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G. Scott

Interrupt a tween and ease to stop?

Warning: Please note

This thread was started before GSAP 3 was released. Some information, especially the syntax, may be out of date for GSAP 3. Please see the GSAP 3 migration guide and release notes for more information about how to update the code to GSAP 3's syntax. 

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I used to accomplish this in AS and trying to figure out if there's and easy way to do this using JS + GSAP.

 

Lets say I have a long image that I am scrolling horizontally. If I set the end coordinate, I can CLICK on an arrow and use TweenMax.to to scroll from x:0 to x:endpoint.

 

Easy enough.

 

But if I want to control the scrolling using MOUSEOVER instead... I could still set the same endpoint, etc. But if I roll OFF of the arrow, is there a way I can interrupt the tween + easing, and ease to a stop?

 

UpdateTo allows me change the endpoint, but doesn't seem to allow me to interrupt the tween and basically reverse it so the movement ends smoothly.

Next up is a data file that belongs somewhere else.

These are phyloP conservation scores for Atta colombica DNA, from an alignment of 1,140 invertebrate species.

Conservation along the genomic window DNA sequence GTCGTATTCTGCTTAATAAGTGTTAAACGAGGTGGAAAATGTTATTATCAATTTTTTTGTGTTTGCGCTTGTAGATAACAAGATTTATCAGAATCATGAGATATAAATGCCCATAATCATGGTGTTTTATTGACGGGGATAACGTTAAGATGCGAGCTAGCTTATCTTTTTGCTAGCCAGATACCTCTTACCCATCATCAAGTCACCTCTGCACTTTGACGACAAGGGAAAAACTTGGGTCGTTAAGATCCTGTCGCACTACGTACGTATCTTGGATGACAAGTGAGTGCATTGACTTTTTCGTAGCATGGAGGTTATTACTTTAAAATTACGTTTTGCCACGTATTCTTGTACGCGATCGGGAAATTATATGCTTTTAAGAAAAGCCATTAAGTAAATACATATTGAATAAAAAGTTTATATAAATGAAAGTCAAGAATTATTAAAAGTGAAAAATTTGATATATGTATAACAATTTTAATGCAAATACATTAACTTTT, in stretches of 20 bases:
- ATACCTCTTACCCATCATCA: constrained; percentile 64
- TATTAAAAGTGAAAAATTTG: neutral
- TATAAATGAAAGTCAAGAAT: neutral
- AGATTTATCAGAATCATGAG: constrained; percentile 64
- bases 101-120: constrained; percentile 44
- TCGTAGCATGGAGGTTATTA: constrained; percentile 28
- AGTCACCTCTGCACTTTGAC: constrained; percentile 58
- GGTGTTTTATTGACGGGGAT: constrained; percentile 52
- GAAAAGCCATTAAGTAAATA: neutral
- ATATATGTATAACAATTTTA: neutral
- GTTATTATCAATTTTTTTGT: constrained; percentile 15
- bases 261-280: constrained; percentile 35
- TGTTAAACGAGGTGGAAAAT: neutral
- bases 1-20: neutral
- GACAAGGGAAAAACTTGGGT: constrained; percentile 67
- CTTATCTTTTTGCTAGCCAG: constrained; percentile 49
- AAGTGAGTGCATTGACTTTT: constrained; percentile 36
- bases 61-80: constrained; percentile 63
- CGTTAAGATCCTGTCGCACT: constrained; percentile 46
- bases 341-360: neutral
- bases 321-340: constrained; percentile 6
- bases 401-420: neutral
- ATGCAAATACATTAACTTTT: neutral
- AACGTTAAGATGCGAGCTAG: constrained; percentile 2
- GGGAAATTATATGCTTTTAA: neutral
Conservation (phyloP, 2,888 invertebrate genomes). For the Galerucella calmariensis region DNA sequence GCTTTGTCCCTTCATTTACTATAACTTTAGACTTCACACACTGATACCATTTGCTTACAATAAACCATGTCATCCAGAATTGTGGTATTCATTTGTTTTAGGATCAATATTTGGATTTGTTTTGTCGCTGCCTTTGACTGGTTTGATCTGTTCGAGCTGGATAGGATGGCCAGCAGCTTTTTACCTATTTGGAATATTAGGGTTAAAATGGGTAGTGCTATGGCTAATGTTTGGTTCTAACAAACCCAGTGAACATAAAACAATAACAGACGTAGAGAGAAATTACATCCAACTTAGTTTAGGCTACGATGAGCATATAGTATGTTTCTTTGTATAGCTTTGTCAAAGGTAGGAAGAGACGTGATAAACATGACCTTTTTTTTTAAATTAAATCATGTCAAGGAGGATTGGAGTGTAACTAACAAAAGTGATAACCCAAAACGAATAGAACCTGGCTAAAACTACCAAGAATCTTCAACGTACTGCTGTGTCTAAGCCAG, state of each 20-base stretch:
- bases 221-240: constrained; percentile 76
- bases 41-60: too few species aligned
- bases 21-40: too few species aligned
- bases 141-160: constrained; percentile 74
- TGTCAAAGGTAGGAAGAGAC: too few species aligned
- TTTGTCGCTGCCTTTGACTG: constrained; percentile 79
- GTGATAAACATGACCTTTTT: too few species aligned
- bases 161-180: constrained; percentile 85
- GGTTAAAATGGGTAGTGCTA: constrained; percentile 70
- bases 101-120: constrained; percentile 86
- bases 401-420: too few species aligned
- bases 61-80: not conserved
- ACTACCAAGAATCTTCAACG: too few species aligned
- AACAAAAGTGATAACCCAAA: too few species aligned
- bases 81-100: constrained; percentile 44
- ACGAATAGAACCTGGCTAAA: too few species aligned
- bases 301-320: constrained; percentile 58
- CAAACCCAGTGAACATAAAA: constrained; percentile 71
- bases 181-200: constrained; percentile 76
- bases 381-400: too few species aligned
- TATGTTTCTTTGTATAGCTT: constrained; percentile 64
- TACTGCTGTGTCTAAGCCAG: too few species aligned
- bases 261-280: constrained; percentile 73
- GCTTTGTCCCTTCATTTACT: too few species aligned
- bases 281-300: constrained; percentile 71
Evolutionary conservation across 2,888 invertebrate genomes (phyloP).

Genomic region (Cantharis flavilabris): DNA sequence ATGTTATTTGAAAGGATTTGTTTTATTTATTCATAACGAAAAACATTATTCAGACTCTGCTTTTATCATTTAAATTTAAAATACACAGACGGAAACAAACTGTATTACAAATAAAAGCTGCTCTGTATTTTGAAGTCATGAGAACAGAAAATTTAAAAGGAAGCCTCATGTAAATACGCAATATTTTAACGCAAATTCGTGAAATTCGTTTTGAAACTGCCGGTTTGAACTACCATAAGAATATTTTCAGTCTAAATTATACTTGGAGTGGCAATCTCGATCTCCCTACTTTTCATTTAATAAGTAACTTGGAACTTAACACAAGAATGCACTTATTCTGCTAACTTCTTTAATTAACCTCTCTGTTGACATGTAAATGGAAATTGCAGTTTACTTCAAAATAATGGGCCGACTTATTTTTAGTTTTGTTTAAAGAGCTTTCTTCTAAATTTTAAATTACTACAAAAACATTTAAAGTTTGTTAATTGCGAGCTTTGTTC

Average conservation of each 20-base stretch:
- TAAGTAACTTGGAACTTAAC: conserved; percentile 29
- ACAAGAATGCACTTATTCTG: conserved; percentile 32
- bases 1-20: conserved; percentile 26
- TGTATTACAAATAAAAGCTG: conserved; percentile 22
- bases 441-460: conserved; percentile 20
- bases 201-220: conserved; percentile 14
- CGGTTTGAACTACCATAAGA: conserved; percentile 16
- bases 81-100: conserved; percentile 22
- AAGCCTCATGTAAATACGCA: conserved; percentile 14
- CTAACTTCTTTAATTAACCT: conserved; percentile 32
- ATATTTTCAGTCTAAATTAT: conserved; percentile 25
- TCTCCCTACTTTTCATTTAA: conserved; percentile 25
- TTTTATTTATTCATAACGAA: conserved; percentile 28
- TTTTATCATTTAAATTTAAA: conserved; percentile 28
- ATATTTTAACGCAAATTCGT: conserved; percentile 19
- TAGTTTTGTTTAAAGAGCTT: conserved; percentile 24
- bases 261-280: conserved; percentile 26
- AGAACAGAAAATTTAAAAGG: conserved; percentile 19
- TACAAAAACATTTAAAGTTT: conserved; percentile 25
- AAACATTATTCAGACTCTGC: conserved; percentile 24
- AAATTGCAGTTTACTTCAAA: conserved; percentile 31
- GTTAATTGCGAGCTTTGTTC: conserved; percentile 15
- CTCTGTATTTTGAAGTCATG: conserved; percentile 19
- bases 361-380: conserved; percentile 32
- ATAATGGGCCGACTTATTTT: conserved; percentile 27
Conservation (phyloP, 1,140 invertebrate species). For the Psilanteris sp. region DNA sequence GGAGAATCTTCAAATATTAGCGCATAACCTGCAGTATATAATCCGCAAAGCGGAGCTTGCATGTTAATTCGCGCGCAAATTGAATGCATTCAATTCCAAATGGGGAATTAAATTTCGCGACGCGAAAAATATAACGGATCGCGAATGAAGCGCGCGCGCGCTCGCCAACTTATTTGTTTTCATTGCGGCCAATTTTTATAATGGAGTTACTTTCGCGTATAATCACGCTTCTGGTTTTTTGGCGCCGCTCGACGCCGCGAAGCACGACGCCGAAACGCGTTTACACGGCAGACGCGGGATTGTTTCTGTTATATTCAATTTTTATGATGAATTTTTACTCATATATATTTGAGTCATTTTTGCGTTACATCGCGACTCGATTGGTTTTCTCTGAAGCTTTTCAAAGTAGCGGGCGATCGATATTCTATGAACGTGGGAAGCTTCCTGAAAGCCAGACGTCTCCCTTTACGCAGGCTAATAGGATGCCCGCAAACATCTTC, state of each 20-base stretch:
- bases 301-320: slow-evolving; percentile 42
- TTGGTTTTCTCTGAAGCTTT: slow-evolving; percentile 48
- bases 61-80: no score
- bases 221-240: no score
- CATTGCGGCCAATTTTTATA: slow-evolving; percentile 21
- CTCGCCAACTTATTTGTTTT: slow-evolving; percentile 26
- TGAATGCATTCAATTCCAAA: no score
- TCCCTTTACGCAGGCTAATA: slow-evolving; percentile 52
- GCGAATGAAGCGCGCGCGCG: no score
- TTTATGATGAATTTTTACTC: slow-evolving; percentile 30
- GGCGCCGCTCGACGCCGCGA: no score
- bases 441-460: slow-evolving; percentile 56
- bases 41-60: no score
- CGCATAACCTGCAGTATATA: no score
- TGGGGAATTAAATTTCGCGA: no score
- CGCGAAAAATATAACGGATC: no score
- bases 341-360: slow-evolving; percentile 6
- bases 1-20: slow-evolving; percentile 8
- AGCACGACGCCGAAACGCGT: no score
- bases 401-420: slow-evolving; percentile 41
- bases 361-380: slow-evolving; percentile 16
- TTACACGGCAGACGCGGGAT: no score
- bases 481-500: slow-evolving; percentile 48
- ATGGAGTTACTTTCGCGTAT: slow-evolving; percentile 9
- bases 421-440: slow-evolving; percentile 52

Using linear easing is no problem. But I'd really like to try to accomplish this using easeInEaseOut.

 

Thanks for any suggestions!

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Hi,

 

I don't know exactly what you mean about reversing the tween in the context of the rest of your description.

 

The part pertaining to dynamically slowing down a tween is a great question and one that can be handled quite easily with GSAP JS.

 

The trick is to tween the timeScale of the tween that is moving your image.

 

Here is an example:

 

 

var img = $('#imgHolder');

//the tween that will move the image
var imgTween = TweenLite.to(img, 7, {css:{backgroundPosition:'-1750px'}, ease:Linear.easeNone});

//init the timeSale() at 0
imgTween.timeScale(0);

//accelerate by tweening timeScale() to 1
img.mouseover(function(){
   TweenLite.to(imgTween, .5, {timeScale:1});
});

//declerate by tweening the timeScale() to 0
img.mouseout(function(){
   TweenLite.to(imgTween, 1, {timeScale:0});
});

 

Instead of telling a tween to play() or pause(), you create a new tween that tweens the timeScale() of the tween that is moving the image.

 

You can see it in action here: http://jsfiddle.net/geekambassador/WccmB/

 

Just mouseover and mouseout the image a few times. You will see that it accelerates and decelerates smoothly. In essence you are tweening a tween which is a feature that many engines don't offer. Lot's of possibilities.

 

 

 

 

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WOW! Thats exactly what I meant. Never thought of approaching it like that. Thanks SO MUCH! Can't wait to try it out!

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I replied too soon... should have tried it first. THIS IS SICK COOL! Had no idea I could tween the timeScale property. Thanks again, Carl!!!

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